Exposure: The Necessity of Being Seen During Change
As we approached the base of the summit pyramid, the stars began to fade, and the sun was just beginning to change the color of the sky to a brighter shade of blue. One of our instructors went ahead and began free climbing up and over the massive boulders and pitches of the gully, setting anchors for what would be our route up to the peak. “Alright, this is where we’ll leave our gear” said our other instructor, “leave everything but packs, water, and helmets.” As I listened to the sounds of metal crampons and ice axes hitting the ground, I could feel my heart thumping harder in my chest. My breath began to pick up speed, just as my mind did when I looked up at the 700 feet of rock that we were about to climb. Prior to this, I had only legitimately rock climbed outdoors once...and maybe 50-100 feet.
As the anchors were set, we began to climb - 7 students attached by rope, and 1 instructor guiding us up while the other waited at the top. It was a slow pace, so I had time to wait and watch how others were approaching some of the trickier ledges and larger boulders. I also had time to look over my shoulder and back out over the Sulphide Glacier where we set camp and slept on the ice the night before. Climbing up from our previous spot to make camp on the glacier was a decision I had voted against, “I don’t want to do it, but I will if that’s what everyone wants.” When I think back to uttering those words, I still cringe a little. Now, I understand, I was practicing a level of leadership known as "Active Followership" - even though I disagreed, I was committed to working with my team and move toward the objective.
With every step up, every foot of elevation gained, my mind raced faster, I felt more inadequate, my decision-making slowed, and my little confidence tanked. As we continued up, up, and up - my mental control went down, down, and down. People in front of me. People behind me. As I attempted to make the less-than-graceful climb up and over a large boulder, I couldn’t get the leverage I needed. Frustrated and exhausted, I stepped back and tried to control my breathing. I began talking to myself under my breath, another strategy that had worked in the past; however, this time it wasn’t working. My hands were shaking. I could feel moisture building in my eyes, but between the wind and the dry air, at least I could just blame it on the conditions; I wasn’t crying, not here. Not with complete strangers. “Get yourself together,” I impatiently thought to myself.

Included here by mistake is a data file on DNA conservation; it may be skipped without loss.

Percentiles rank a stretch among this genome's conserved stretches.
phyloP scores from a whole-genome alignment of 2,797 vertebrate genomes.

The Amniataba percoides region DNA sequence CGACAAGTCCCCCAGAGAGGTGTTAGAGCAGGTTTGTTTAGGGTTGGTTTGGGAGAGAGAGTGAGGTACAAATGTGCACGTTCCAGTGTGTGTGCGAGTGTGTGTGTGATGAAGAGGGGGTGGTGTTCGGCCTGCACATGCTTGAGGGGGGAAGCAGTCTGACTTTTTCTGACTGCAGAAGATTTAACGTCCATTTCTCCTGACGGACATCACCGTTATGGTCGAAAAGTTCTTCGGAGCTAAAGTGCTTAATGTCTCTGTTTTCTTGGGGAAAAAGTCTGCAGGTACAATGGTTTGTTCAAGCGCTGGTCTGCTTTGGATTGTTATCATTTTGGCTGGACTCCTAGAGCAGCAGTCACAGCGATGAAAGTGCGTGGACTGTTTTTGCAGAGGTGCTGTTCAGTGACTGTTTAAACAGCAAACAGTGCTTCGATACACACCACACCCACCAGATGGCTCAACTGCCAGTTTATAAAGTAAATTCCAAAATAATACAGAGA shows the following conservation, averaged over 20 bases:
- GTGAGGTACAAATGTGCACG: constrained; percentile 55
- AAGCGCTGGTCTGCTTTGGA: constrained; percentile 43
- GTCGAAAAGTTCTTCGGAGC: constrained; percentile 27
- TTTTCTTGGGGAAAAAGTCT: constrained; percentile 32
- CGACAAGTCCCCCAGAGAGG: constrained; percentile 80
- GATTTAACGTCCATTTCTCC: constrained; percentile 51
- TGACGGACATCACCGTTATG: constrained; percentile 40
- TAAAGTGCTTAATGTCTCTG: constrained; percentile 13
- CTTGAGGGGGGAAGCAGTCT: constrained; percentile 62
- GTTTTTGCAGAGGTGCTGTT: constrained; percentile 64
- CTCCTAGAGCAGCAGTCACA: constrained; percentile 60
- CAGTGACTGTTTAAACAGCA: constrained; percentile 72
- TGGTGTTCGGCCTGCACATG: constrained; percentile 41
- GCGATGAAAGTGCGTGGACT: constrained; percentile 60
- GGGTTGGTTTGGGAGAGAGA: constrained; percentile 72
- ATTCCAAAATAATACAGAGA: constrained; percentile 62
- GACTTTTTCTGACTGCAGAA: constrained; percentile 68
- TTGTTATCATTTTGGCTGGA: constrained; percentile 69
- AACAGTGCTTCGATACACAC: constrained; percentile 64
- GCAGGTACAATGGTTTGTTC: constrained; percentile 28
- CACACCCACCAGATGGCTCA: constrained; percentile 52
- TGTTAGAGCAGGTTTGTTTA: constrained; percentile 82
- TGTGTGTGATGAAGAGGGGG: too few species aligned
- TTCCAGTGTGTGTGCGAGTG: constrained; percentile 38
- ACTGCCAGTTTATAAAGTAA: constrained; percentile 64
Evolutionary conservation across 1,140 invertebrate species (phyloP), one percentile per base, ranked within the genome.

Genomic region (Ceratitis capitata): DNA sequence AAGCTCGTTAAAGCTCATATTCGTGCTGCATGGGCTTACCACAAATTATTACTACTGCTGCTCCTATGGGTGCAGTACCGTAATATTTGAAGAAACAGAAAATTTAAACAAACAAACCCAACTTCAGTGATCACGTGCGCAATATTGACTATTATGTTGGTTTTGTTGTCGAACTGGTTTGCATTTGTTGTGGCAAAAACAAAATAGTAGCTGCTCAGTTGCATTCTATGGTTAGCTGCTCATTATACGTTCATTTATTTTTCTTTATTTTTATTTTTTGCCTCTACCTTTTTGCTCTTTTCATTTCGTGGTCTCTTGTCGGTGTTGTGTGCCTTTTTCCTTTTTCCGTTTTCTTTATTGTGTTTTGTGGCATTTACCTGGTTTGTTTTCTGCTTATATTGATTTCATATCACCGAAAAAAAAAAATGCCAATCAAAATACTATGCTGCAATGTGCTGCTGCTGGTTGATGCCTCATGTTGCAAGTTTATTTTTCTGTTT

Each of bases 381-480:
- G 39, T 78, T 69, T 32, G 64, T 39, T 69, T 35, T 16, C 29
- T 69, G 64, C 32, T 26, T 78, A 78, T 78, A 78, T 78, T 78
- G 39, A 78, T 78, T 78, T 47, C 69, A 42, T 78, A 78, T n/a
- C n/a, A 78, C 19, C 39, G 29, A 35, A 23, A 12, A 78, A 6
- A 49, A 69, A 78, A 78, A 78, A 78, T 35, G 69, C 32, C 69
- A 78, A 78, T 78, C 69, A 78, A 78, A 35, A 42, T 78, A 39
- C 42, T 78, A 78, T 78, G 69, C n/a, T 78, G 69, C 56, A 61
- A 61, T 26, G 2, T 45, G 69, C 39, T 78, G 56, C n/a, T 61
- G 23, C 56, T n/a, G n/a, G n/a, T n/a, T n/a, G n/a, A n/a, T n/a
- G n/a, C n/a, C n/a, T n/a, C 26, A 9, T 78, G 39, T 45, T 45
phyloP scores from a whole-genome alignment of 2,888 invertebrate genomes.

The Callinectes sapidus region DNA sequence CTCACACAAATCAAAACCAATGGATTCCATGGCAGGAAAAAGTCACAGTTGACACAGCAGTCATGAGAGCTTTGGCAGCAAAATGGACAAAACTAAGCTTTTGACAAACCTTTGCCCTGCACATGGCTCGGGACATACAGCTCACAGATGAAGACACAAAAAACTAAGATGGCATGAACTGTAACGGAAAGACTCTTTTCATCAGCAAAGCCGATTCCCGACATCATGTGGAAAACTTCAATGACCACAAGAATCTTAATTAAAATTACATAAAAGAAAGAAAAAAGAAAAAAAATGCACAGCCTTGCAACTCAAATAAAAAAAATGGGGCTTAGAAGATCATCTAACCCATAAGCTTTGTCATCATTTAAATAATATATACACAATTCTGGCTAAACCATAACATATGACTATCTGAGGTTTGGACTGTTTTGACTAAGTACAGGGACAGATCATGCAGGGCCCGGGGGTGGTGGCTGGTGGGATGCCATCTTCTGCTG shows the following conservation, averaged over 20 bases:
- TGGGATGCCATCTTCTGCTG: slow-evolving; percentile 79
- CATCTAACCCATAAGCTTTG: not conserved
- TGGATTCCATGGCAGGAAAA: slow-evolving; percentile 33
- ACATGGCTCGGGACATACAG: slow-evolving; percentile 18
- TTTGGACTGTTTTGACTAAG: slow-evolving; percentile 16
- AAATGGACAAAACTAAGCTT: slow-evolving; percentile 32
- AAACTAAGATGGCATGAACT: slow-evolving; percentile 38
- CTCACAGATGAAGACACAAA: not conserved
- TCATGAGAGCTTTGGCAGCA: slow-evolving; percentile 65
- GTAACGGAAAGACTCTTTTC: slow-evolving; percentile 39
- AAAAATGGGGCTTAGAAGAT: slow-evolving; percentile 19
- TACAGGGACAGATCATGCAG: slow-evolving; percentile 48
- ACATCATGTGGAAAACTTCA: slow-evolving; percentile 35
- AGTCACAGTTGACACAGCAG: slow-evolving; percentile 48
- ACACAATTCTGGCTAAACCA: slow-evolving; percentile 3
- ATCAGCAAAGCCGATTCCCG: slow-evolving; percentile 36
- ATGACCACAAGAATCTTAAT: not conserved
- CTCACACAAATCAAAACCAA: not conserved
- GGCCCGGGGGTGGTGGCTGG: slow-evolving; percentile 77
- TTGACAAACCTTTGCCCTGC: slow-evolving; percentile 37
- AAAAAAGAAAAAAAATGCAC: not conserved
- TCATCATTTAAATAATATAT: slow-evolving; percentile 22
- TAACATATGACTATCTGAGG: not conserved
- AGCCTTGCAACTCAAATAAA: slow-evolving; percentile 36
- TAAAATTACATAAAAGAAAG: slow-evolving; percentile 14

Suddenly, I heard my instructor’s familiar voice call out from above, “Stephie! I want you to take a break. You are getting into your panic zone. You are safe, take your time. I’m not going to leave you. We can relax and have (yerba) mate until you’re ready.” In that small moment, I felt my body relax. “I can’t figure out how to get over this,” I yelled up to her, my voice shaking. As I stared at the rock, resistant to make eye contact with anyone, my instructor suggested that perhaps I ask for one of my teammates to help me. Immediately, my teammate below me - a larger than life 50-year old cattle rancher from Arizona - had his hands ready for me to use as a step. As I carefully put my snow, gravel, and dirt-covered boot in his hand, I grabbed hold of the boulder and began the attempt again. As I pulled, he pushed and, finally, I crested over the top of the boulder.
The rest of the climb was relatively straight forward, no more boulders that I needed help navigating - but my body felt weakened somehow. I spent the majority of the rest of the climb quiet and contemplative. I wanted to understand what just happened. What was wrong with me?